Auto mounting an NTFS USB Hard Drive on a Raspberry Pi isn’t that difficult when you know how. In this guide, I’ll be using Raspbian Stretch Lite through the command line interface, but you could do this via the terminal in Raspbian Stretch desktop as well.
Let’s get started!
- Latest Raspbian Stretch Lite Image
From the Command Line, we need to first make sure Raspbian is completely up to date and install the neccesary package to make NTFS work which is called NTFS-3G. Once that’s done, we will do a quick reboot to make sure everything sticks in place.
sudo apt update
sudo apt upgrade
sudo apt install ntfs-3g -y
Next we need to create a directory on the Raspberry Pi that will act as the mount point for the USB Hard Drive. To keep it organised, we will create this in the directory mnt and we will call the folder usbhdd to keep it simple.
sudo mkdir /mnt/usbhdd
Now that we have the folder ready, we need to figure out what the hard drive partition is that we want to mount. To do this, we need to check out fdisk and see which partition is the one we want to mount. It should be the last in the long list. This could be sda2, sda1 or even sdb2 so look at the size and whichever is bigger should be the correct one. Mine shows 1.8T as the biggest partion so I know that sda1 is the one that I want.
sudo fdisk -l
Now we know our device partition, we need to get what is know as the Partition ID. This will let us mount the USB Hard Drive even if the device changes from sda1 to say sdb1. It has happened to me before and caused my whole Raspberry Pi to fail at boot up so this step is important. You should see a section called PARTUUID=”000xxxxx-00″ on the device line. My particular one was 770bcbdc-01 and that’s what you would need to write down.
With our Partition ID, we can now add some information to the FSTAB so our drive will automatically boot each time, but first we want to figure out the ID of our current logged in user. This will be important I promise. It will probably be uid=1000 and gid=1000. We need to take note of both the uid and the gid numbers.
FSTAB is our next step. Here we need to add the information we have gathered so far and before we reboot, we are going to test that it worked so we don’t cause the raspberry pi to fail at boot up. So the following string needs to be inserted on a new line under the exisiting ones, replacing the following with your details. PARTUUID, Mount Point, GID and UID.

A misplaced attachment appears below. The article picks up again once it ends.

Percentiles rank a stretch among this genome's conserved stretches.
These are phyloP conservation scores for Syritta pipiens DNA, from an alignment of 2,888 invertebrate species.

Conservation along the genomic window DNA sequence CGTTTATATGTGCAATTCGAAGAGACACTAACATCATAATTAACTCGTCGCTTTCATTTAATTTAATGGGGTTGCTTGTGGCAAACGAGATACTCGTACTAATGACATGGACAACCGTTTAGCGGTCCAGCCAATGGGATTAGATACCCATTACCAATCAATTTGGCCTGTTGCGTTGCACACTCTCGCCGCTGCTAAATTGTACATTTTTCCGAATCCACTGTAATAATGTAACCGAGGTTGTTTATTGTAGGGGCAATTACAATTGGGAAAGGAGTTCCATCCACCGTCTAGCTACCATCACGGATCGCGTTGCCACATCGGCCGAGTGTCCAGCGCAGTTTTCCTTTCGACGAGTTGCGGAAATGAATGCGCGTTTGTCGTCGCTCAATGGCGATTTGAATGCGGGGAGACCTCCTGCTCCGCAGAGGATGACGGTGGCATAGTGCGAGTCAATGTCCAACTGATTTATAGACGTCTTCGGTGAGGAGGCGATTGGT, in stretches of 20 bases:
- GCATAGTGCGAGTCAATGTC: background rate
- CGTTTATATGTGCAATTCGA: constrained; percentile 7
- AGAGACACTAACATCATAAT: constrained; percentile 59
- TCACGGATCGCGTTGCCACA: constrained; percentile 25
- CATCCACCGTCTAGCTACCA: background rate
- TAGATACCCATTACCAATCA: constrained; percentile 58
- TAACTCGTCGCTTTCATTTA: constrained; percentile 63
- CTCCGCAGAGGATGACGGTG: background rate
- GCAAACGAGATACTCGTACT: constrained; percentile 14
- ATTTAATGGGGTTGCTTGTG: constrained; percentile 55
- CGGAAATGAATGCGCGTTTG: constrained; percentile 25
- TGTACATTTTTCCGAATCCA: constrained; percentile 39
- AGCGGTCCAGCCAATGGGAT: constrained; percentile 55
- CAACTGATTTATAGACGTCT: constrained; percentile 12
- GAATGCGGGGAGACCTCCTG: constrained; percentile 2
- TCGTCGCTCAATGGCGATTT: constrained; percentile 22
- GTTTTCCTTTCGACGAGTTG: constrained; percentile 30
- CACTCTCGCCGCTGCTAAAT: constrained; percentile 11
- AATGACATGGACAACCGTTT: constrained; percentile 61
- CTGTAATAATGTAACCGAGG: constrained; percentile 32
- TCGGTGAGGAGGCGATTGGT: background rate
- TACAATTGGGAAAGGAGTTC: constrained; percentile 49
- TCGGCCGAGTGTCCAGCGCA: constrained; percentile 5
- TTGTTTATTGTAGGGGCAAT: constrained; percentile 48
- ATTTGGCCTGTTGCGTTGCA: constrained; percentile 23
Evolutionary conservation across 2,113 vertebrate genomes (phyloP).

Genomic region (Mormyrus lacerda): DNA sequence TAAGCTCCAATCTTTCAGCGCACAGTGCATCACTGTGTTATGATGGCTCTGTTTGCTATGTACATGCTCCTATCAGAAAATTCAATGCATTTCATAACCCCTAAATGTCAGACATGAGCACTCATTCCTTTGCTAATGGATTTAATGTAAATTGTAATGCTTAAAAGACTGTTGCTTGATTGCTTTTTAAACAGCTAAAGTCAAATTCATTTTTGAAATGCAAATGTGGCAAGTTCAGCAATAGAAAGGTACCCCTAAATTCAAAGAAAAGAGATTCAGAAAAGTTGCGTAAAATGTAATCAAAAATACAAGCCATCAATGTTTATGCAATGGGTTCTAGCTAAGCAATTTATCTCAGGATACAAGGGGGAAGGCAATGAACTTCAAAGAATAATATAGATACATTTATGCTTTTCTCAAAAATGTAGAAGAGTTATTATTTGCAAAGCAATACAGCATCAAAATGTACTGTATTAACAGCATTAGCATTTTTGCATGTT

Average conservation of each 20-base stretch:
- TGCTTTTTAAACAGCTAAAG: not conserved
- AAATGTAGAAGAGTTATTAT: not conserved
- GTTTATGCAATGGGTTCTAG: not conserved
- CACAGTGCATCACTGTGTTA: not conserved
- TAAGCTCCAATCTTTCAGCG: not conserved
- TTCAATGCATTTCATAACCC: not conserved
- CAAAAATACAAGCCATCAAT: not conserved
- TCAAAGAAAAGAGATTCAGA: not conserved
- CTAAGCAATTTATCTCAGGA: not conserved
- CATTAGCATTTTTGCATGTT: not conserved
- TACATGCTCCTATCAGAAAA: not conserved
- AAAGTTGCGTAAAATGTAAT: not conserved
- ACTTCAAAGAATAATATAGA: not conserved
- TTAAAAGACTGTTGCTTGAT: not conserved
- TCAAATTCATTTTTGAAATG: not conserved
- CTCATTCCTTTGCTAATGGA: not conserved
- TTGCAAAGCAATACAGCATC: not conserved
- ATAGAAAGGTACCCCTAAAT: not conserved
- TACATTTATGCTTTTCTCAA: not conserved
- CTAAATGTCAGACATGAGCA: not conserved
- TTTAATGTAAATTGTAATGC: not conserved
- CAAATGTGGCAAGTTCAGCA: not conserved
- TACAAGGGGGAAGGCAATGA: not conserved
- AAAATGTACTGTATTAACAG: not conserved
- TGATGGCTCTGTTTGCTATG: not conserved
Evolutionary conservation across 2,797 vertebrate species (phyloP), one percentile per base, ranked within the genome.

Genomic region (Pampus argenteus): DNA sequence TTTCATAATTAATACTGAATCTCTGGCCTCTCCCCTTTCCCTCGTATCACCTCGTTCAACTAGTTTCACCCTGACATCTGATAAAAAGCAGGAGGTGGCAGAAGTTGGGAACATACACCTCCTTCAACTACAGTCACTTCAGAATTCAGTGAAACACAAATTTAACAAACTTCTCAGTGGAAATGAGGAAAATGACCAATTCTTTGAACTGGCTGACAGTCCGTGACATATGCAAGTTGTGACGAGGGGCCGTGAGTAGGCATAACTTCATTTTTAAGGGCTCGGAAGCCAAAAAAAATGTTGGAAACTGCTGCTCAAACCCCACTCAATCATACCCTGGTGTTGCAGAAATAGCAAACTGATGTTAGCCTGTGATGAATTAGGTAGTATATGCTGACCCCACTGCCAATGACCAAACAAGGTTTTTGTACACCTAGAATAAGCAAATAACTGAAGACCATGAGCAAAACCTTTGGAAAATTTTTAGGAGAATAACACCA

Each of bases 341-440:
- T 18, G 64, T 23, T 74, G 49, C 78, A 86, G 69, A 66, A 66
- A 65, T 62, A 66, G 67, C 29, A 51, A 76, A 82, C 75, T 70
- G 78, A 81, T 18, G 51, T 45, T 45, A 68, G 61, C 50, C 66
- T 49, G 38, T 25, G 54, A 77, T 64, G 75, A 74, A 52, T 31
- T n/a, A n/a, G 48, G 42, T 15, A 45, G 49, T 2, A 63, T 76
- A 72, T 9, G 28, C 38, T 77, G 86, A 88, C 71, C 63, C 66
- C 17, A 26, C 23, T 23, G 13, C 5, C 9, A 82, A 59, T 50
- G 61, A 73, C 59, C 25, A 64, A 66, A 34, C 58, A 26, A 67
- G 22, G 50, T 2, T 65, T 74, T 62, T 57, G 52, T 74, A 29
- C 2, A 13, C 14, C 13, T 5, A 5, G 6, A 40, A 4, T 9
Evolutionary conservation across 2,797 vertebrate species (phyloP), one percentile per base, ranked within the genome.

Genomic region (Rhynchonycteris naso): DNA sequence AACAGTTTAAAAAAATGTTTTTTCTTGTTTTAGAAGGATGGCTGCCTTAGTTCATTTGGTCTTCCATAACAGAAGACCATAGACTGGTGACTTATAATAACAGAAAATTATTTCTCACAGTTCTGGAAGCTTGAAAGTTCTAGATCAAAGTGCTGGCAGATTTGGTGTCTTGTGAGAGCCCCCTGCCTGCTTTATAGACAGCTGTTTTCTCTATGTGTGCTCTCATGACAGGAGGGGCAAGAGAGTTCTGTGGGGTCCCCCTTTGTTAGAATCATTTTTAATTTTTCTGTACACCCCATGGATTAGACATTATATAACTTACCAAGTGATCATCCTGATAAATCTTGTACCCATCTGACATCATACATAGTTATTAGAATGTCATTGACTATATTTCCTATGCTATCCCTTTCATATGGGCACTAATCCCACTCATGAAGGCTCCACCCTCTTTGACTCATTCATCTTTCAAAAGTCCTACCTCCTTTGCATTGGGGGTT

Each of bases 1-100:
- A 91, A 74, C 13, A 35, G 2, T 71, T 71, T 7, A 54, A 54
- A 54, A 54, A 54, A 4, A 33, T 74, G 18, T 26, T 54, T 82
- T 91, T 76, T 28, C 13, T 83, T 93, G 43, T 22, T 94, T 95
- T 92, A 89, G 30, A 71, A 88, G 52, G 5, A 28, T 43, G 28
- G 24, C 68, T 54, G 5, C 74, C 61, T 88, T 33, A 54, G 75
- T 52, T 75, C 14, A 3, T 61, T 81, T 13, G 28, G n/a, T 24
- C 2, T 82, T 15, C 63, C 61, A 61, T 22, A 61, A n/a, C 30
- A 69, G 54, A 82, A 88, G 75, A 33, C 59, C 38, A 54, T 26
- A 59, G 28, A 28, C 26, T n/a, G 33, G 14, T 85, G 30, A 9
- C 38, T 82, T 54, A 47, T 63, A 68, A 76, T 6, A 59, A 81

This opens the FSTAB so we can edit it with the auto mounting information.
sudo nano /etc/fstab
This is the code you need to put into the file. Once you are done, press Control X then Y then ENTER to save the file.
PARTUUID=770bcbdc-01 /mnt/usbhdd ntfs auto,exec,rw,user,dmask=002,fmask=113,uid=1000,gid=1000 0 0
Broken down a little, here’s what that all means
file system - PARTUUID=770bcbdc-01 - This is the partition id for in my case /dev/sda1
mount point - /mnt/usbhdd - This is the folder we created for mounting the USB Hard Drive
type - ntfs - This is the format the hard drive is in. It could be HFS+ for Apple, EXT4 for Linux of FAT32 for DOS
options - auto,exec,rw,user,dmask=002,fmask=113,uid=1000,gid=1000 - Long Story short, this gives all the permissions
dump - 0 - This means we don't want to create a dump
pass - 0 - This means we don't want to do a file system check everytime
With the file now saved, we need to check that there’s no errors in the file before we reboot. To do that, we need to try and mount the partition from the FSTAB file.
sudo mount -a
If no errors come up, then we can check that the device is mounted correctly
sudo df -h
If you see your device in the list, then we are safe to do a reboot of the Raspberry Pi.
Once we are rebooted, log in to the raspberry pi and check you USB Hard Drive has mounted by going to that folder.
And then we can check what’s in the folder by listing it’s contents
And that’s it ladies and gentlemen. You should now have your Raspberry Pi setup to auto mount an NTFS formatted USB Hard Drive every time it reboots. Leave a comment down below if you have a problem and someone here or in the community should be able to help.